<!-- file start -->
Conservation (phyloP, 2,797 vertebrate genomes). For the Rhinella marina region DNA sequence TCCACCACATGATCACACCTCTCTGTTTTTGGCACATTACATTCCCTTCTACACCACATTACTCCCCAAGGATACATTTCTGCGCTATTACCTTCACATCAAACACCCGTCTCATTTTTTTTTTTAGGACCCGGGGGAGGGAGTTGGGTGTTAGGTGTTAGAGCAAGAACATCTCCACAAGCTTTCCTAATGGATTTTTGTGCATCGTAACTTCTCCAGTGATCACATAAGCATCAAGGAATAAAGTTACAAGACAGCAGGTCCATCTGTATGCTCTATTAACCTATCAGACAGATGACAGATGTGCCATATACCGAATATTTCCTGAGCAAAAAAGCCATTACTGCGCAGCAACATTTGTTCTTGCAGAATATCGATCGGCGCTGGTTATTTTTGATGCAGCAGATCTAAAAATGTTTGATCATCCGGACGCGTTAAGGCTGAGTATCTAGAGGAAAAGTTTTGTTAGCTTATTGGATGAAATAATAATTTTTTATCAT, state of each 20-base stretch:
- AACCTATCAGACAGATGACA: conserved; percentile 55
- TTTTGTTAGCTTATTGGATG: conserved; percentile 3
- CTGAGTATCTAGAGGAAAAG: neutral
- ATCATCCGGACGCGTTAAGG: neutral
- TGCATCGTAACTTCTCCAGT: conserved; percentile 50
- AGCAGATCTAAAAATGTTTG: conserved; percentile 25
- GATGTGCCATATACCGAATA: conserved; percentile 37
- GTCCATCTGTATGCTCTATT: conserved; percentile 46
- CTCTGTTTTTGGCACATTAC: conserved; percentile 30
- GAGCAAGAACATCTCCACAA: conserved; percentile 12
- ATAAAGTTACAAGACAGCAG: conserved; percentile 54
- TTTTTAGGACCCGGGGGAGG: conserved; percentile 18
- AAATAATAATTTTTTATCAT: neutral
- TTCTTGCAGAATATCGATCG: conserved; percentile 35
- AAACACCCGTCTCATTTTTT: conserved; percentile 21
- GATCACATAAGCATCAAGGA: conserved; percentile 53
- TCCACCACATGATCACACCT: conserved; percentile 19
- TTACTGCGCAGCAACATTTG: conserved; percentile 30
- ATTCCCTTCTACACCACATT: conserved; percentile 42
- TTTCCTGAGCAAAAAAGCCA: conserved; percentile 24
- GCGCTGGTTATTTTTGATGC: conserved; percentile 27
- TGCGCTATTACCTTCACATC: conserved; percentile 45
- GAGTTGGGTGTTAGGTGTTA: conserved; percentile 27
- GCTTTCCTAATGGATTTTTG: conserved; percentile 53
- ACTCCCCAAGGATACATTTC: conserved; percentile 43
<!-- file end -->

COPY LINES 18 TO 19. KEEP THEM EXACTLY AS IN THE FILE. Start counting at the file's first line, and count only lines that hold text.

- TCCACCACATGATCACACCT: conserved; percentile 19
- TTACTGCGCAGCAACATTTG: conserved; percentile 30